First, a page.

© Getty Images
If a batsman can change their stance and convert their batting style, why can’t a bowler be little-bit flexible? © Getty Images

With time the attention span of people has reduced, giving birth to the more “exciting” version of T20 cricket where batsmen come and hit bowlers all over the park. Sadly, as time has progressed the rules of the game have become favourable towards the batsmen. Varun Arora looks at various areas where batsmen enjoy better liberty than the bowlers.

Australia required seven runs to win the only T20 International (T20I) against Pakistan. Sohaib Maqsood is ready to bowl his off-break and David Warner is on strike. Maqsood floats one in and Warner promptly changes his stance, turns into a right-hander, and smacks it over mid-wicket for a big six.

Rameez Raja who was in the commentary box immediately questioned, “If there can be a switch-hit, why can’t there be a doosra?” Probably Saeed Ajmal’s suspension raised this question in his mind.

The point raised by Raja is intriguing and raises a lot questions. It also brings into limelight the level up to which bowling is scrutinised and controlled. While batsmen have freedom to innovate, attack, and hit the bowler out of the attack, bowlers have strict guidelines under which they need to bowl.

Doosra is to bowling what the switch-hit is to batting. If a batsman can change his stance and convert his batting style, a bowler should be allowed a deliver a ball which is opposite to his original bowling style. With a rulebook replete with restrictions, where is the space for a bowler to come up with variations and pick up wickets? Is cricket only a batsman’s game where a bowler plays a stipulated role?

In recent times, batsmen have continued playing fluent cover drives, straight drives and back-foot punches, but have also started looking towards new means to get runs. ‘Dilscoop’ was patented by Tillakaratne Dilshan, the ‘Helicopter shot’ perfected by MS Dhoni, and the switch-hit implemented by England batsman Kevin Pietersen. These have been the staple means to get runs in modern-day cricket. The elegant and smooth flicks have changed into heavy agricultural hoicks which land several rows back in the crowd.

If batsmen are developing with the changing format, then why should bowlers be bound by numeric rules which restrict freedom to deliver a ball in a particular style? If an off-spinner needs to spin the bowl the other way, it requires him to bend his elbow by more than 15 degrees without which he cannot innovate — but the outdated rule book denies this liberty.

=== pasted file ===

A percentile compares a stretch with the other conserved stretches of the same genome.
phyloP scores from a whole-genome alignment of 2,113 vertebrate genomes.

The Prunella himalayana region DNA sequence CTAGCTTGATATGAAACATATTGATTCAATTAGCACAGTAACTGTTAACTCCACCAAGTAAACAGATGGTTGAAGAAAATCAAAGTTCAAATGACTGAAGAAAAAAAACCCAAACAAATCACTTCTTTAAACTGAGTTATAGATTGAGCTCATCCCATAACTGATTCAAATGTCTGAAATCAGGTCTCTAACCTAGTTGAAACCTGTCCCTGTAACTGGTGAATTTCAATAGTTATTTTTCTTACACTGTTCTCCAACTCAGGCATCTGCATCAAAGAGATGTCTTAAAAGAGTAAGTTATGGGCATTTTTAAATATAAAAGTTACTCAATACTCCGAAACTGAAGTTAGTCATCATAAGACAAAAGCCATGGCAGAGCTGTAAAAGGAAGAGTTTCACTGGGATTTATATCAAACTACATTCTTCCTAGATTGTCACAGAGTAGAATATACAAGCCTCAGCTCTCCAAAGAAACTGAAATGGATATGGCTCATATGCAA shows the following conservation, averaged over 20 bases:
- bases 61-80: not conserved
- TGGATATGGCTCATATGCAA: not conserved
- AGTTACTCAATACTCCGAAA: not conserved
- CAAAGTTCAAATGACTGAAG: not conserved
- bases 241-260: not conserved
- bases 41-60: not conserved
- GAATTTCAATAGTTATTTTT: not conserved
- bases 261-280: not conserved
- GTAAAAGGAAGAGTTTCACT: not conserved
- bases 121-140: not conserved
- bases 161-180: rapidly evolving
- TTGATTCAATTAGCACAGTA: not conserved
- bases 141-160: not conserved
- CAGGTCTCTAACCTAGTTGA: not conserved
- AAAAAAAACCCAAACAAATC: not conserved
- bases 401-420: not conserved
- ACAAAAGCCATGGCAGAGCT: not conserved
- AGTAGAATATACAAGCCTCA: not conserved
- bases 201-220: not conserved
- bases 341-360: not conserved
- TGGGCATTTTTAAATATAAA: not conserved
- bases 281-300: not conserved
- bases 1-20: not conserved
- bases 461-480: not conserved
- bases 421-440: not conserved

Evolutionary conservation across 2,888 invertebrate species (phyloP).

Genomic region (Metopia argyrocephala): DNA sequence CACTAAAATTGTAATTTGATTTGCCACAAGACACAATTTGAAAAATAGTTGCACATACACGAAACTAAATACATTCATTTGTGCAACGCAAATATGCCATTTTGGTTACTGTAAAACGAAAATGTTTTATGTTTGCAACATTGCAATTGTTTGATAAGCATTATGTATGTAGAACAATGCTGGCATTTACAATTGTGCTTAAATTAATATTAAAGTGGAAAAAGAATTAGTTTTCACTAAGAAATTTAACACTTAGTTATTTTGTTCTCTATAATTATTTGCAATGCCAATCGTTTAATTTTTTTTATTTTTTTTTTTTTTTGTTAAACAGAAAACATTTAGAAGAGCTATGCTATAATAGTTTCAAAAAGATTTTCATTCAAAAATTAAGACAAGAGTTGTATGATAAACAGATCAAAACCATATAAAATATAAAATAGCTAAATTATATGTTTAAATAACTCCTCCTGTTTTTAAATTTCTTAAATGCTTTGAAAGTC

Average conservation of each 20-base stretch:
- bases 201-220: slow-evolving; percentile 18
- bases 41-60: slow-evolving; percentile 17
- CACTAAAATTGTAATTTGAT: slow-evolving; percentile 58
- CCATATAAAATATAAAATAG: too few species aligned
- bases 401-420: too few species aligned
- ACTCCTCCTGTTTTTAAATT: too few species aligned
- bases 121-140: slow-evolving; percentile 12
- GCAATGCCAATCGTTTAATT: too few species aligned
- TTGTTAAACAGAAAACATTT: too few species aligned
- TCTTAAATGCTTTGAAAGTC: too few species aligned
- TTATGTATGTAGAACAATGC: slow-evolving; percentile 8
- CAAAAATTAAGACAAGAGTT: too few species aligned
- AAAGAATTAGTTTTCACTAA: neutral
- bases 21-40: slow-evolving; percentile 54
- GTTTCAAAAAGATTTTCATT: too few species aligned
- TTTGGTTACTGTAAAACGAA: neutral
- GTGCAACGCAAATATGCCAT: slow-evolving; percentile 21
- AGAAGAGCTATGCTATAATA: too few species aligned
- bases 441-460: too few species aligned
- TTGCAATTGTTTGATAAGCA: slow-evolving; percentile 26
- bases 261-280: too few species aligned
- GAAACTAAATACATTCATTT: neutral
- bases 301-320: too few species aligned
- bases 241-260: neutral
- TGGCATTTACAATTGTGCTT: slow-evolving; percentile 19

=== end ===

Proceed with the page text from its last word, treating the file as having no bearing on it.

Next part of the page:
Switch hit vs Bowling Hand: The bowler has become too predictable. The batsman knows absolutely everything; the bowler’s bowling arm, his bowling action, and what he is going to bowl. But for the bowler everything is a surprise factor. The batsman can come down the length of the wicket without any restriction of the crease, and negate the spin or movement. He can hit the bowler with all the imagination he can produce and hit across the boundary in any odd fashion. But if the batsman can change his stance, why can’t a bowler change his bowling arm before the release of the delivery or come up with an under-arm delivery?

The angle restriction: A ball has to travel 22 yards for the batsman to hit it in any fashion, so why come up with any restriction on angle? A bowler should be allowed to bend or mend his bowling arm in any fashion unless he is bowling from behind the crease and delivering the ball at a genuine height. The T20 format witnesses immense cruelty to the bowlers with runs coming in heaps, while bowlers have no choice but to keep on bowling their regular stuff.  If the game is progressing, formats changing, and scoring methods improving then why should bowling actions still stick to ancient rules?

 No quota: A batsman comes to bat in the first over of the match, builds the innings, slogs in between and has the option of staying till the end of the innings, but the bowler is bound with a definite number of overs he can bowl. When the batsman is not bound by number of overs he can bat, why is the bowler bound by this numeric deadlock? A bowler has only a few overs — limited balls — where they can get the batsman out.

Quality of willows: As modern-day cricket is progressing, better bats are used by the batsmen which are carved out of superior wood. These days even miss-hits go for colossal sixes. The same question should be asked here — if superior wood is allowed to make bats more powerful, why not get a thicker piece of leather which helps the bowler zip the ball with more pace?

Cricket administrators need to think and introspect on these issues, which are biased against the bowlers. Let there be more equality between bat and ball where bowlers and batsmen battle on a level playing field.

(Varun Arora is a reporter with CricketCountry. He started as a medium-fast bowler, converted to an opening batsman but finally settled with his passion of writing about the game. His Twitter handle is @varunjgd)